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Desert Solitaire
by Edward Abbey

Old-Time Duets

Old Time Duets
Anya Hinkle and Jackson Cunningham
Old-Time Duets
I can’t claim anything like impartiality in reviewing this album. Jackson and Anya are friends of mine; Jackson has filled in with my band more than a few times. So if I say it’s a good album, you’ll have no reason to believe me. As it happens, it is a good album, but you’ll have to hear it for yourself to know I’m not lying.

Jackson and Anya had been doing the duet singing thing for a little while before they got picked up by the folks from the Crooked Road, Southwest Virginia’s juggernaut of cultural tourism. Carter Fold, the Floyd Country Store, Olen Gardner’s workshop, and a bucketload of string bands intended to showcase the authentic sound of the Virginia Appalachian mountains. This caused at least some anguish for Jackson: the thing is, he’s not from the Appalachians. He’s from Portland, Oregon. Like me, he cut his teeth as a punk musician, and has the tattoos and the piercing scars to prove it. For him, old-time and bluegrass music was a redemption, not a birthright. So it made him uneasy to be showcased as an example of the sound of the mountains.

I can sympathize with that. I have no idea how often I’ve been photographed, recorded, or videotaped by tourists in pursuit of some glimpse of a “folk culture” that largely doesn’t exist. Once money gets involved, it becomes more about entertainment than preservation. The Crooked Road is a fine example of it. When money came into the Floyd Country Store, it got bright lights, a professional sound system, and retail galore: brand new barrels of candy, a restored antique soda fountain, and a Carhart shop so the cultural tourists can buy authentic country overalls. None of that is necessarily a bad thing, but it is a manufactured thing. When you bring in the antique soda fountain with state grant money, you’re restoring the place to something it never was, but to what the cultural tourists want and expect it to be. And the irony is that it keeps things alive, but changed. The store can pay the bands now, which it never did before. The music hasn’t changed significantly since the money showed up. Our CD sales are up. How can you really complain? But I share Jackson’s discomfort. I’m an Dutch-Irish descended, California-born, Pennsylvania-raised punk turned old-time musician. I don’t make any claims to the contrary, but I’m sure it’s not what the throngs of tourists are thinking when they photograph me on stage. They think they’re getting Appalachian culture. And, in a sense, they are.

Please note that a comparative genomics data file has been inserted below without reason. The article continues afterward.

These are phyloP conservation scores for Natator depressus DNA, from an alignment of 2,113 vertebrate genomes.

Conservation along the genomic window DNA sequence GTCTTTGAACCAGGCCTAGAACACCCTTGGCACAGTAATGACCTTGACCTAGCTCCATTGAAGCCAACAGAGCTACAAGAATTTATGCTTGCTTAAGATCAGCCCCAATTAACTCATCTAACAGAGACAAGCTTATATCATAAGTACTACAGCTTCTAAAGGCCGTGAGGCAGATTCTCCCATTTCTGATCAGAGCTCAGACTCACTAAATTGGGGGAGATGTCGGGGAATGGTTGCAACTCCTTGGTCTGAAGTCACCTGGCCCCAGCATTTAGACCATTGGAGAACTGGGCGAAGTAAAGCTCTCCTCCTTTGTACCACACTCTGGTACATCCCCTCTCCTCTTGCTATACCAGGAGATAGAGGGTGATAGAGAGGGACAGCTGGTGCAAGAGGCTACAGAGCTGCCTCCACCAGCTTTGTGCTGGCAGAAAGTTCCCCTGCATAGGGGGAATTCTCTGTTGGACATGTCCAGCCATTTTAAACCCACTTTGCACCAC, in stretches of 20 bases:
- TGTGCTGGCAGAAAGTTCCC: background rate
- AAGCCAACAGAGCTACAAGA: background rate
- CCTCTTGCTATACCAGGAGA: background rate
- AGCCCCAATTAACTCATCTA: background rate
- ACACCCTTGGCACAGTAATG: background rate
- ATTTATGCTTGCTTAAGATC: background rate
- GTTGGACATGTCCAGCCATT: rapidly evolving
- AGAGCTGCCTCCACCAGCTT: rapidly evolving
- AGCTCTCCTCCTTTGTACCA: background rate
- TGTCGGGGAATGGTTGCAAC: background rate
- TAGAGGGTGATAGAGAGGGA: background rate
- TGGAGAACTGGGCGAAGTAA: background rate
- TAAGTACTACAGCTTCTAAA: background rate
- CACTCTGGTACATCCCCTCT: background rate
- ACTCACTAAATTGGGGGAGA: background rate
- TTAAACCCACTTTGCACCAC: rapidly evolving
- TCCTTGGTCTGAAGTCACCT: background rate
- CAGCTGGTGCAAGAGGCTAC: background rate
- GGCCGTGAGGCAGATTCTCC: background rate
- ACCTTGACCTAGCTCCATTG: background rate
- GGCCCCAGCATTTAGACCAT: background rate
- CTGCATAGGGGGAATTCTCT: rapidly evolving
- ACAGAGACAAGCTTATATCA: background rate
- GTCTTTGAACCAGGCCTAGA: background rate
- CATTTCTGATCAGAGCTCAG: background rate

But about the CD: when it’s good, it’s very, very good. The duet singing on the slower songs is sublime. “Wild Bill Jones” will never again be the same tune for me. The bluegrass tunes impress me much less. Bluegrass is, by definition, kind of busy, and the vocal harmonies do best with more space around them. So of the 14 tracks on the CD, there are about four that I listen to, and usually skip the rest. But those few tracks are worth the price of admission. When you hear Anya and Jackson do “Moonshiner” a cappella, you won’t worry about where they’re from or whether the sound is authentic enough. You’ll be absorbed by great singing and a great melody, and that’s as much as any music lover can ask.